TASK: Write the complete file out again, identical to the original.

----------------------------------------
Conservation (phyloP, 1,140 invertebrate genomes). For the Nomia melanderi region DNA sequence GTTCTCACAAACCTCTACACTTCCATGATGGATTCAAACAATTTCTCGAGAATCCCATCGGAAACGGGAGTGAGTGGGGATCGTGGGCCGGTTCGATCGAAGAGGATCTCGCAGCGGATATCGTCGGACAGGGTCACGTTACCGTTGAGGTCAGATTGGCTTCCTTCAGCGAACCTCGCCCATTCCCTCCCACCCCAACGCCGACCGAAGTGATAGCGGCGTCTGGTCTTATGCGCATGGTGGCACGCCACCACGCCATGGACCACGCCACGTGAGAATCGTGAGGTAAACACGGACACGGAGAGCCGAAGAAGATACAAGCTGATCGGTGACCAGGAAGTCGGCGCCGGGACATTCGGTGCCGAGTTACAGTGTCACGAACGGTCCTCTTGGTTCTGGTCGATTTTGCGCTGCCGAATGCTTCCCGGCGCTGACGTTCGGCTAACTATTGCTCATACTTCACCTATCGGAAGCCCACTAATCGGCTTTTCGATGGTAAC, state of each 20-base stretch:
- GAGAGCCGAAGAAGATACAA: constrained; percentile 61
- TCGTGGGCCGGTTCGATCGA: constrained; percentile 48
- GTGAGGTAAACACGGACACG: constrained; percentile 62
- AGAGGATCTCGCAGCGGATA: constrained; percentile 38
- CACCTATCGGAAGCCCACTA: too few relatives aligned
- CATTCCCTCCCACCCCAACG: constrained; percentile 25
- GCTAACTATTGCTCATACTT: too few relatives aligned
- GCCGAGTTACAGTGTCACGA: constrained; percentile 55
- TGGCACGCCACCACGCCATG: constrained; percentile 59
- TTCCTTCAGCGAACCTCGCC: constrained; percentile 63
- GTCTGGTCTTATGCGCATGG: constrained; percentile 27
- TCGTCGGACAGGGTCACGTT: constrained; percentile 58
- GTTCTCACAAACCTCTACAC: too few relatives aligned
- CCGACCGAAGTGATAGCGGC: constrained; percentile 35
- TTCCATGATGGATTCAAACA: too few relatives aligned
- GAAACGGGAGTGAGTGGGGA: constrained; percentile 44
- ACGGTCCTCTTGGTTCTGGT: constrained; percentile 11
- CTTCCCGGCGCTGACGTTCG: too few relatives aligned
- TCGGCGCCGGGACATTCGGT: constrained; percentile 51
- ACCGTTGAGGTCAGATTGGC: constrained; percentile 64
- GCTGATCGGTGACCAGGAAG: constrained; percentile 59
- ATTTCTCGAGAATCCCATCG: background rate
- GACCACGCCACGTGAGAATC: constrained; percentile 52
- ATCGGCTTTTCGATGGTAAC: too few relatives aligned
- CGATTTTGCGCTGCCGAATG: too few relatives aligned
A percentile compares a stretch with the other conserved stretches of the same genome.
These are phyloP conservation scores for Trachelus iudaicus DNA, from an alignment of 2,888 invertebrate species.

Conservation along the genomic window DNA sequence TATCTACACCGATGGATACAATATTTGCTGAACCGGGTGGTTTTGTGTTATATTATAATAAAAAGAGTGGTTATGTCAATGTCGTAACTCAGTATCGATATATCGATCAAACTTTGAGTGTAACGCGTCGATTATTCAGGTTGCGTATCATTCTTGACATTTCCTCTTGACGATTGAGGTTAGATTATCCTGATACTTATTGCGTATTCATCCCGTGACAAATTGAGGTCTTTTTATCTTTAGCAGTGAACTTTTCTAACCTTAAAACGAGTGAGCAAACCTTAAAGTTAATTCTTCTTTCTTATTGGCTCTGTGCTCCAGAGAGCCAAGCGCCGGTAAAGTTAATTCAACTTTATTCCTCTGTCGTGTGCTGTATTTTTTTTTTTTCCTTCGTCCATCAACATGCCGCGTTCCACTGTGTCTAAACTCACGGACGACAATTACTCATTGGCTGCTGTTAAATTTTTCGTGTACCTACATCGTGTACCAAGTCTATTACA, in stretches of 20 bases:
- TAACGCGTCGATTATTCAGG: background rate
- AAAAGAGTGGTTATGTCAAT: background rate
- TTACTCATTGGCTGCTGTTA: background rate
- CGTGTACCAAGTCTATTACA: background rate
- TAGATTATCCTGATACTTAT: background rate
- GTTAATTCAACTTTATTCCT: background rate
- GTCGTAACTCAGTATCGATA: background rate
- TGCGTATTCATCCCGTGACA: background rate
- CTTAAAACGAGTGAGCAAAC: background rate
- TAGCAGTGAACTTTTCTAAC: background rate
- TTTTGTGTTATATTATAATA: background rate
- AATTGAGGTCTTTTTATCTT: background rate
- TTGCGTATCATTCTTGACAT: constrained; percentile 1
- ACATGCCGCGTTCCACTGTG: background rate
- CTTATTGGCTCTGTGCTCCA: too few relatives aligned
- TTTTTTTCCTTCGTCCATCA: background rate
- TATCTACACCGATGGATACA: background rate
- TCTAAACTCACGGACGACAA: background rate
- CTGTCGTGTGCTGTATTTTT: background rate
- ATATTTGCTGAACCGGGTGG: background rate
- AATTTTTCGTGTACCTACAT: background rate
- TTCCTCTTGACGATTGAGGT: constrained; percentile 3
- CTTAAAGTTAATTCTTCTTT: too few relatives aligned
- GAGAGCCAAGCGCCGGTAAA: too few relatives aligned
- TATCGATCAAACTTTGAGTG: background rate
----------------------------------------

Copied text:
Conservation (phyloP, 1,140 invertebrate genomes). For the Nomia melanderi region DNA sequence GTTCTCACAAACCTCTACACTTCCATGATGGATTCAAACAATTTCTCGAGAATCCCATCGGAAACGGGAGTGAGTGGGGATCGTGGGCCGGTTCGATCGAAGAGGATCTCGCAGCGGATATCGTCGGACAGGGTCACGTTACCGTTGAGGTCAGATTGGCTTCCTTCAGCGAACCTCGCCCATTCCCTCCCACCCCAACGCCGACCGAAGTGATAGCGGCGTCTGGTCTTATGCGCATGGTGGCACGCCACCACGCCATGGACCACGCCACGTGAGAATCGTGAGGTAAACACGGACACGGAGAGCCGAAGAAGATACAAGCTGATCGGTGACCAGGAAGTCGGCGCCGGGACATTCGGTGCCGAGTTACAGTGTCACGAACGGTCCTCTTGGTTCTGGTCGATTTTGCGCTGCCGAATGCTTCCCGGCGCTGACGTTCGGCTAACTATTGCTCATACTTCACCTATCGGAAGCCCACTAATCGGCTTTTCGATGGTAAC, state of each 20-base stretch:
- GAGAGCCGAAGAAGATACAA: constrained; percentile 61
- TCGTGGGCCGGTTCGATCGA: constrained; percentile 48
- GTGAGGTAAACACGGACACG: constrained; percentile 62
- AGAGGATCTCGCAGCGGATA: constrained; percentile 38
- CACCTATCGGAAGCCCACTA: too few relatives aligned
- CATTCCCTCCCACCCCAACG: constrained; percentile 25
- GCTAACTATTGCTCATACTT: too few relatives aligned
- GCCGAGTTACAGTGTCACGA: constrained; percentile 55
- TGGCACGCCACCACGCCATG: constrained; percentile 59
- TTCCTTCAGCGAACCTCGCC: constrained; percentile 63
- GTCTGGTCTTATGCGCATGG: constrained; percentile 27
- TCGTCGGACAGGGTCACGTT: constrained; percentile 58
- GTTCTCACAAACCTCTACAC: too few relatives aligned
- CCGACCGAAGTGATAGCGGC: constrained; percentile 35
- TTCCATGATGGATTCAAACA: too few relatives aligned
- GAAACGGGAGTGAGTGGGGA: constrained; percentile 44
- ACGGTCCTCTTGGTTCTGGT: constrained; percentile 11
- CTTCCCGGCGCTGACGTTCG: too few relatives aligned
- TCGGCGCCGGGACATTCGGT: constrained; percentile 51
- ACCGTTGAGGTCAGATTGGC: constrained; percentile 64
- GCTGATCGGTGACCAGGAAG: constrained; percentile 59
- ATTTCTCGAGAATCCCATCG: background rate
- GACCACGCCACGTGAGAATC: constrained; percentile 52
- ATCGGCTTTTCGATGGTAAC: too few relatives aligned
- CGATTTTGCGCTGCCGAATG: too few relatives aligned
A percentile compares a stretch with the other conserved stretches of the same genome.
These are phyloP conservation scores for Trachelus iudaicus DNA, from an alignment of 2,888 invertebrate species.

Conservation along the genomic window DNA sequence TATCTACACCGATGGATACAATATTTGCTGAACCGGGTGGTTTTGTGTTATATTATAATAAAAAGAGTGGTTATGTCAATGTCGTAACTCAGTATCGATATATCGATCAAACTTTGAGTGTAACGCGTCGATTATTCAGGTTGCGTATCATTCTTGACATTTCCTCTTGACGATTGAGGTTAGATTATCCTGATACTTATTGCGTATTCATCCCGTGACAAATTGAGGTCTTTTTATCTTTAGCAGTGAACTTTTCTAACCTTAAAACGAGTGAGCAAACCTTAAAGTTAATTCTTCTTTCTTATTGGCTCTGTGCTCCAGAGAGCCAAGCGCCGGTAAAGTTAATTCAACTTTATTCCTCTGTCGTGTGCTGTATTTTTTTTTTTTCCTTCGTCCATCAACATGCCGCGTTCCACTGTGTCTAAACTCACGGACGACAATTACTCATTGGCTGCTGTTAAATTTTTCGTGTACCTACATCGTGTACCAAGTCTATTACA, in stretches of 20 bases:
- TAACGCGTCGATTATTCAGG: background rate
- AAAAGAGTGGTTATGTCAAT: background rate
- TTACTCATTGGCTGCTGTTA: background rate
- CGTGTACCAAGTCTATTACA: background rate
- TAGATTATCCTGATACTTAT: background rate
- GTTAATTCAACTTTATTCCT: background rate
- GTCGTAACTCAGTATCGATA: background rate
- TGCGTATTCATCCCGTGACA: background rate
- CTTAAAACGAGTGAGCAAAC: background rate
- TAGCAGTGAACTTTTCTAAC: background rate
- TTTTGTGTTATATTATAATA: background rate
- AATTGAGGTCTTTTTATCTT: background rate
- TTGCGTATCATTCTTGACAT: constrained; percentile 1
- ACATGCCGCGTTCCACTGTG: background rate
- CTTATTGGCTCTGTGCTCCA: too few relatives aligned
- TTTTTTTCCTTCGTCCATCA: background rate
- TATCTACACCGATGGATACA: background rate
- TCTAAACTCACGGACGACAA: background rate
- CTGTCGTGTGCTGTATTTTT: background rate
- ATATTTGCTGAACCGGGTGG: background rate
- AATTTTTCGTGTACCTACAT: background rate
- TTCCTCTTGACGATTGAGGT: constrained; percentile 3
- CTTAAAGTTAATTCTTCTTT: too few relatives aligned
- GAGAGCCAAGCGCCGGTAAA: too few relatives aligned
- TATCGATCAAACTTTGAGTG: background rate